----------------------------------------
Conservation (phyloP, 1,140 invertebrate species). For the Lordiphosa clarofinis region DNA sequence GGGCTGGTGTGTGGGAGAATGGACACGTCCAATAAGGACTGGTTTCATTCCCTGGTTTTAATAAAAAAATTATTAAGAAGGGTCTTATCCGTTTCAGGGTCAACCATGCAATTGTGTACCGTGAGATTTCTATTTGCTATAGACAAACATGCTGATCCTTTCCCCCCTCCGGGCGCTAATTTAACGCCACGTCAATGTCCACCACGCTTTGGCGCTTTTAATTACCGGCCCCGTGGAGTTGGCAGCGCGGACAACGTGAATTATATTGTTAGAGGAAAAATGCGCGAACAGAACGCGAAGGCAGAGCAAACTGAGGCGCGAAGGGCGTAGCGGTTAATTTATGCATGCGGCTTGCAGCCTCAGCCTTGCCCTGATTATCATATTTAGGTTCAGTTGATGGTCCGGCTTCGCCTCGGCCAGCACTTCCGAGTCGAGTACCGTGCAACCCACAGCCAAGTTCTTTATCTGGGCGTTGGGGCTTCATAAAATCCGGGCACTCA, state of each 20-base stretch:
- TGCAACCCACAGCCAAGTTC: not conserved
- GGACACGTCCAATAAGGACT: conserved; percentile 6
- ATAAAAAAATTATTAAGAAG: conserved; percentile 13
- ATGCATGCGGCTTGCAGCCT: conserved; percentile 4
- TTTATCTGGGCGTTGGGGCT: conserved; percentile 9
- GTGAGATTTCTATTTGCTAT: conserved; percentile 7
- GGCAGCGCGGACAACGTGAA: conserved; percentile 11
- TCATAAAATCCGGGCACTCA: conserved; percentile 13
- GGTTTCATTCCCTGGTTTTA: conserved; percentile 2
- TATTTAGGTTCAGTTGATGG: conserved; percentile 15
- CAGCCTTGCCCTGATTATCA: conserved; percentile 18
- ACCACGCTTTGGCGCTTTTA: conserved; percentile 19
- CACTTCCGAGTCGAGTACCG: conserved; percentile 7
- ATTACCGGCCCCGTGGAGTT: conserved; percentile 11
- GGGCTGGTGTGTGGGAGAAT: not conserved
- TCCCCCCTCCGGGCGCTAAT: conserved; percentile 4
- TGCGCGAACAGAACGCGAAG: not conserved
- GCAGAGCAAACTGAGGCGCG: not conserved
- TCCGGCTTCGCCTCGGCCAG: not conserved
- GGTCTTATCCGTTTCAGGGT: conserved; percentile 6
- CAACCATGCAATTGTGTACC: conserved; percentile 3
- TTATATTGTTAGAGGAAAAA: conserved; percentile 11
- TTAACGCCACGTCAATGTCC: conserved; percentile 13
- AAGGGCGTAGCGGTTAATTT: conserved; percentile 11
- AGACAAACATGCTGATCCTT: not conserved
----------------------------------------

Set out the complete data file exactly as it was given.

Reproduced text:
Conservation (phyloP, 1,140 invertebrate species). For the Lordiphosa clarofinis region DNA sequence GGGCTGGTGTGTGGGAGAATGGACACGTCCAATAAGGACTGGTTTCATTCCCTGGTTTTAATAAAAAAATTATTAAGAAGGGTCTTATCCGTTTCAGGGTCAACCATGCAATTGTGTACCGTGAGATTTCTATTTGCTATAGACAAACATGCTGATCCTTTCCCCCCTCCGGGCGCTAATTTAACGCCACGTCAATGTCCACCACGCTTTGGCGCTTTTAATTACCGGCCCCGTGGAGTTGGCAGCGCGGACAACGTGAATTATATTGTTAGAGGAAAAATGCGCGAACAGAACGCGAAGGCAGAGCAAACTGAGGCGCGAAGGGCGTAGCGGTTAATTTATGCATGCGGCTTGCAGCCTCAGCCTTGCCCTGATTATCATATTTAGGTTCAGTTGATGGTCCGGCTTCGCCTCGGCCAGCACTTCCGAGTCGAGTACCGTGCAACCCACAGCCAAGTTCTTTATCTGGGCGTTGGGGCTTCATAAAATCCGGGCACTCA, state of each 20-base stretch:
- TGCAACCCACAGCCAAGTTC: not conserved
- GGACACGTCCAATAAGGACT: conserved; percentile 6
- ATAAAAAAATTATTAAGAAG: conserved; percentile 13
- ATGCATGCGGCTTGCAGCCT: conserved; percentile 4
- TTTATCTGGGCGTTGGGGCT: conserved; percentile 9
- GTGAGATTTCTATTTGCTAT: conserved; percentile 7
- GGCAGCGCGGACAACGTGAA: conserved; percentile 11
- TCATAAAATCCGGGCACTCA: conserved; percentile 13
- GGTTTCATTCCCTGGTTTTA: conserved; percentile 2
- TATTTAGGTTCAGTTGATGG: conserved; percentile 15
- CAGCCTTGCCCTGATTATCA: conserved; percentile 18
- ACCACGCTTTGGCGCTTTTA: conserved; percentile 19
- CACTTCCGAGTCGAGTACCG: conserved; percentile 7
- ATTACCGGCCCCGTGGAGTT: conserved; percentile 11
- GGGCTGGTGTGTGGGAGAAT: not conserved
- TCCCCCCTCCGGGCGCTAAT: conserved; percentile 4
- TGCGCGAACAGAACGCGAAG: not conserved
- GCAGAGCAAACTGAGGCGCG: not conserved
- TCCGGCTTCGCCTCGGCCAG: not conserved
- GGTCTTATCCGTTTCAGGGT: conserved; percentile 6
- CAACCATGCAATTGTGTACC: conserved; percentile 3
- TTATATTGTTAGAGGAAAAA: conserved; percentile 11
- TTAACGCCACGTCAATGTCC: conserved; percentile 13
- AAGGGCGTAGCGGTTAATTT: conserved; percentile 11
- AGACAAACATGCTGATCCTT: not conserved